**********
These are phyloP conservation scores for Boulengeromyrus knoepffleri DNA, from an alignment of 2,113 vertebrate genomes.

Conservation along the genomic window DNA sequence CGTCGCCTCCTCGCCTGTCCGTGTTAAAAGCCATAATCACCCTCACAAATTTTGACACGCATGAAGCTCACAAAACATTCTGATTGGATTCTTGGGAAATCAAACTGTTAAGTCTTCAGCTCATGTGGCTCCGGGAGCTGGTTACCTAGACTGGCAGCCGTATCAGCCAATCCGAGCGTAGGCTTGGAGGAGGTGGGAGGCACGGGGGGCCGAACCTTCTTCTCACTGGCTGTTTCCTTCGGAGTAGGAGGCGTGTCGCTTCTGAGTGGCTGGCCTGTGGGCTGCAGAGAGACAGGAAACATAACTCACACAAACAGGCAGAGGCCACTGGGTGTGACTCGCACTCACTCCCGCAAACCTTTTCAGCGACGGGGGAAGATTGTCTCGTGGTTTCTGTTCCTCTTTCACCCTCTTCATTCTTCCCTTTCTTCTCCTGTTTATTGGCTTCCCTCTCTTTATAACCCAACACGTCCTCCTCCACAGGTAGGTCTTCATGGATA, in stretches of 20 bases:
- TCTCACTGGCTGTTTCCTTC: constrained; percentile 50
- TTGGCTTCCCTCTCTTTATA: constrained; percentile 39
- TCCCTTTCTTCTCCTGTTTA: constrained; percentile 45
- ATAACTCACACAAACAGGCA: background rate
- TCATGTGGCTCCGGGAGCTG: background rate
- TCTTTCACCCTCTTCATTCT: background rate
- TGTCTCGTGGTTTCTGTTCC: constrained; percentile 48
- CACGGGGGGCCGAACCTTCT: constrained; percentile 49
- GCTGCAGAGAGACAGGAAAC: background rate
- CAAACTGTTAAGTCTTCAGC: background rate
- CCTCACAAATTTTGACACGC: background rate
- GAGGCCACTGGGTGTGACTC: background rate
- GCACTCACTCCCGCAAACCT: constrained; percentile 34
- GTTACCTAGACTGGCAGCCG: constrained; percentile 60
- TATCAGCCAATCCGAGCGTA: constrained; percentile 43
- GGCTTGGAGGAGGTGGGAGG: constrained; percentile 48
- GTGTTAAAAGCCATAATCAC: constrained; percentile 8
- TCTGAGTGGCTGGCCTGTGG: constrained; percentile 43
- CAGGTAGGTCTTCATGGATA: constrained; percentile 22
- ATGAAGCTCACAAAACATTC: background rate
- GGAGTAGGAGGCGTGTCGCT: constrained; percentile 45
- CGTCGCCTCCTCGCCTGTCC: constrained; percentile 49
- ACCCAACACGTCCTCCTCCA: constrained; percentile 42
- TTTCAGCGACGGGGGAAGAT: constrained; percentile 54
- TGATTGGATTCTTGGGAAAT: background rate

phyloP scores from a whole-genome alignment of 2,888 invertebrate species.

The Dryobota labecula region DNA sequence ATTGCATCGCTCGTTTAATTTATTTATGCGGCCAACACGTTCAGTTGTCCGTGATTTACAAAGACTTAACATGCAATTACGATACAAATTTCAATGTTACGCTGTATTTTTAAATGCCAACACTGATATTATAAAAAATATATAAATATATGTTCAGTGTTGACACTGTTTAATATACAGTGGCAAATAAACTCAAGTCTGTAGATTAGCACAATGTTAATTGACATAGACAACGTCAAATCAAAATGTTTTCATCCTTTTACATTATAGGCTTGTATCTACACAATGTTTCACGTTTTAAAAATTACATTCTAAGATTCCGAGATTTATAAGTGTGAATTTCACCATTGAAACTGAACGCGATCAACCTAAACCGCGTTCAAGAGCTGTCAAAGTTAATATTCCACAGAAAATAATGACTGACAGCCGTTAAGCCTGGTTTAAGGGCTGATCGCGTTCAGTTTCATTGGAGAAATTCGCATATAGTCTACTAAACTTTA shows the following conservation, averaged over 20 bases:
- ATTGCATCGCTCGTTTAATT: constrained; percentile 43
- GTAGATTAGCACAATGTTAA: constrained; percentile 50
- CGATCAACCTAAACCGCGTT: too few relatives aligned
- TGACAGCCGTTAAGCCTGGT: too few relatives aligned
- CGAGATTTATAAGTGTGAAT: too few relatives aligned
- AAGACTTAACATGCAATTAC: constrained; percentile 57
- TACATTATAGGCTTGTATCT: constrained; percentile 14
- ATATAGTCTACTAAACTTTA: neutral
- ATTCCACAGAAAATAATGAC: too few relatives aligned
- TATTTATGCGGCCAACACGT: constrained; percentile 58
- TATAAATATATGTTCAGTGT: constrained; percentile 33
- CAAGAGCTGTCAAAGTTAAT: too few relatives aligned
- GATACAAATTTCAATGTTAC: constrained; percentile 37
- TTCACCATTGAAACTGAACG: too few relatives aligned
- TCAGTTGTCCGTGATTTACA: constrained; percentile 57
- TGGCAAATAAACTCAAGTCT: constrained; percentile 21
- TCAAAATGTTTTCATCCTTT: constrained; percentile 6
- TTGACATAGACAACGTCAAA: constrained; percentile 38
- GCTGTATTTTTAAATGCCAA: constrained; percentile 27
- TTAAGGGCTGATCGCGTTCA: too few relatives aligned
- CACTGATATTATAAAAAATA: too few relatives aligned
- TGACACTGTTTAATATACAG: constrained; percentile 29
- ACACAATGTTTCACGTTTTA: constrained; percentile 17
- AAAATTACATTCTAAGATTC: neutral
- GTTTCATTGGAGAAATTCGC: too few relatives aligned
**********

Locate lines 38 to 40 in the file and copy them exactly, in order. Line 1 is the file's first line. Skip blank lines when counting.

- ATTCCACAGAAAATAATGAC: too few relatives aligned
- TATTTATGCGGCCAACACGT: constrained; percentile 58
- TATAAATATATGTTCAGTGT: constrained; percentile 33